In 1975 another Northern singer named Geraldine Branagan [who'd sung with her
brothers in The Branagans earlier in the decade]
represented Luxembourg at the Eurovision song contest under the name Geraldine.
This must have led to some confusion and can't have been helped either singer's career.
Geraldine Branagan was married to Phil Coulter and recorded well into the 1980s.
Her recordings are largely forgettable. Meanwhile, Geraldine McKeever seemed to disappear.
The following article appeared in Spotlight magazine in February 1975, which is
the last trace of Geraldine I can find:
Derry's Geraldine is aged 20 and this week, she starts work
on her fourth album. She's been singing and playing professionally since she was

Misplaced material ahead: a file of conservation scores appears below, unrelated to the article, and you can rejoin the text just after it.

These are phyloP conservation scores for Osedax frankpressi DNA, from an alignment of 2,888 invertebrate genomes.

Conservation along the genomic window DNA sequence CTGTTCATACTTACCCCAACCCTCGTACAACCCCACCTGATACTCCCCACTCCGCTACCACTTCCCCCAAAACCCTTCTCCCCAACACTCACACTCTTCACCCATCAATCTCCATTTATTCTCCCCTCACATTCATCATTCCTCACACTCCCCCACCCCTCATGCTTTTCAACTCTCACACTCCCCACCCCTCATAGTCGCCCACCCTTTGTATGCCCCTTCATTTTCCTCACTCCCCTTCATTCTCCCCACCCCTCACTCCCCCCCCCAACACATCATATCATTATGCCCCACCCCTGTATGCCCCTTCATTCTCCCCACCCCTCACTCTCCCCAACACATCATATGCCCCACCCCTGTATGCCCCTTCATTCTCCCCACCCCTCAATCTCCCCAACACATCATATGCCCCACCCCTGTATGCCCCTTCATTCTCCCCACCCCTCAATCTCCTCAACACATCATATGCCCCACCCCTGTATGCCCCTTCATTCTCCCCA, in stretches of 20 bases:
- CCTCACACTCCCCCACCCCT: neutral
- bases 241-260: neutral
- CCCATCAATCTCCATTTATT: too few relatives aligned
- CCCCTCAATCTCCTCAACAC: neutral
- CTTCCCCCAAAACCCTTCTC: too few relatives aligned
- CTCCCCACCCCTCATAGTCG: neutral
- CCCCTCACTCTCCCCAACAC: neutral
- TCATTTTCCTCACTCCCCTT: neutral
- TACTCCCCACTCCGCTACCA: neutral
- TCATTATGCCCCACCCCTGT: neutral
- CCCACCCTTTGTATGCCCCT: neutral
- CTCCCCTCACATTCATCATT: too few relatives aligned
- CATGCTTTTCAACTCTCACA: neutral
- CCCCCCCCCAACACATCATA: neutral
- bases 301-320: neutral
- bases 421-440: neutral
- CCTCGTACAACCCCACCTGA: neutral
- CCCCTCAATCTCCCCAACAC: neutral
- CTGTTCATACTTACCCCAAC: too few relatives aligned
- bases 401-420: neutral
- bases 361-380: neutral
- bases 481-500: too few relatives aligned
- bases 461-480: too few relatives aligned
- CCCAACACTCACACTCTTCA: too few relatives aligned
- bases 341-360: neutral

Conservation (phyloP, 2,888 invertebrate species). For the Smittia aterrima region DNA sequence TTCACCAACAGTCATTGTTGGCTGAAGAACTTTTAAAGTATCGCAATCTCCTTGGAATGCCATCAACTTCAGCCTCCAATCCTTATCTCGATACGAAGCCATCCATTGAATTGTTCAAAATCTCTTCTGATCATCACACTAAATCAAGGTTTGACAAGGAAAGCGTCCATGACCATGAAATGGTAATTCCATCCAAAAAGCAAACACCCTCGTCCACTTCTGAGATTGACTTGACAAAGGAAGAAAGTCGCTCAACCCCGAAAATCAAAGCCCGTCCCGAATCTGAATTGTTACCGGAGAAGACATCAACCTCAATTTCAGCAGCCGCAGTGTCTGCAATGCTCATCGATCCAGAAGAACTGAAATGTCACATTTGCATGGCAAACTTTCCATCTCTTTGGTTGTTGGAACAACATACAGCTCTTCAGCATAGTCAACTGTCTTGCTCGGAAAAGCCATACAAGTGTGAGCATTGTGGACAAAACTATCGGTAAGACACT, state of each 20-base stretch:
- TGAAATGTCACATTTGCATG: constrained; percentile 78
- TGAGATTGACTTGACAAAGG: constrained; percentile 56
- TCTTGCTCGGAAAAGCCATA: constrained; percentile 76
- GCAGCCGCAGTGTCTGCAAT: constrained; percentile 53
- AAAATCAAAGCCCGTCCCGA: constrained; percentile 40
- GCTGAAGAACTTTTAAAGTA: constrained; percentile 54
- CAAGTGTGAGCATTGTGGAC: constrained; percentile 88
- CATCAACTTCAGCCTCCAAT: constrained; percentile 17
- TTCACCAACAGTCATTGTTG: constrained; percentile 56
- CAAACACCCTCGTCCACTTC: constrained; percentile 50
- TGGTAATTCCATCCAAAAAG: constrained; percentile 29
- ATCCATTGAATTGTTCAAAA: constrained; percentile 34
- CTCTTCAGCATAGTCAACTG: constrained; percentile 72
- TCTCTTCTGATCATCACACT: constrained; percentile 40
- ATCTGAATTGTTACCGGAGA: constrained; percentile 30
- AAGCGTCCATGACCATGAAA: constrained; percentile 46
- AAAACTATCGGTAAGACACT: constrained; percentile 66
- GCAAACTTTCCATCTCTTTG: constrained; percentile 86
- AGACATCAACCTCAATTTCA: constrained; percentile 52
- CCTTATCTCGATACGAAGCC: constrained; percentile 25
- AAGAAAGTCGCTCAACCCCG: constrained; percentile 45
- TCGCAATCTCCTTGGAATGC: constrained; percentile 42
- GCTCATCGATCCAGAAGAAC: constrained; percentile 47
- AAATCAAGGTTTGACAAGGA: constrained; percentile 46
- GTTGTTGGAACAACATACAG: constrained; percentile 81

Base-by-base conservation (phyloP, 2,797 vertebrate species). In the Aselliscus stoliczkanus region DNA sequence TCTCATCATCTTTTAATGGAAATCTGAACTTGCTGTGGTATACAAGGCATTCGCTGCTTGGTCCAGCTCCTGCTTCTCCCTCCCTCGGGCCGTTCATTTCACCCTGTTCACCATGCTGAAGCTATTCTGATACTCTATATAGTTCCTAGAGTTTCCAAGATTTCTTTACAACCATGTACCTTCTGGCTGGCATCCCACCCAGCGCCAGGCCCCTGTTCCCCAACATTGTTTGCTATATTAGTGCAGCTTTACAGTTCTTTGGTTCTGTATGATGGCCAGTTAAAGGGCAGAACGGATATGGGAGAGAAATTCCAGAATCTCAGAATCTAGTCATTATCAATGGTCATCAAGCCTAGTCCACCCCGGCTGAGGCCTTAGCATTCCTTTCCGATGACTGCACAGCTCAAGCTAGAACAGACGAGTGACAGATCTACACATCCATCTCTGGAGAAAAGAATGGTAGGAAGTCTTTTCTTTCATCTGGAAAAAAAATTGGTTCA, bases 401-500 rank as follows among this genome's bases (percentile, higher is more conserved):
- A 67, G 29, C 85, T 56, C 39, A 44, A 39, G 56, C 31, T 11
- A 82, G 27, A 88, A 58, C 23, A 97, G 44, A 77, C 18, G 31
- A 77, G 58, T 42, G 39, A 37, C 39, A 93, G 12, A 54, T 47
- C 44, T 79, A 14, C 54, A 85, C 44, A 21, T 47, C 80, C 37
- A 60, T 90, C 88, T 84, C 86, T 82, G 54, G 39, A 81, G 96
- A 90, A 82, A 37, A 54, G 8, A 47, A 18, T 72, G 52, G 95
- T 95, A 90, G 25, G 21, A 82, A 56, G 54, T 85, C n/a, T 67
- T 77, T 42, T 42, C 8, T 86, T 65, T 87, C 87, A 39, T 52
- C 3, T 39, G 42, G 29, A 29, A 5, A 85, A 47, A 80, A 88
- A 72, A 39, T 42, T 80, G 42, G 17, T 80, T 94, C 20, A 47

16 and is managed by the man who discovered Dana, Tony Johnston.
'I got my first guitar when I was about 15,' Geraldine McKeever told New
Spotlight, 'and at that time I was greatly influenced by people like Joan Baez.
I was still at school when I decided to visit Mr.Johnston to ask him to manage
me. He agreed straight away and he's been very good to me ever since. Almost
immediately, I recorded an album for Decca and then I signed with the Cu
Chulainn label, for which I made two albums. At the moment, I'm recording for
Flame Records - a subsiduary of Cuchulainn.'
Geraldine sees heself more a concert artiste than anything else but concedes
that since the Irish folk scene isn't as great as it might be, she must also be
prepared to do cabaret work . . . 'I don't mind doing cabaret,' she said, 'in
fact I quite enjoy it. Of course it means I've got to include some of the more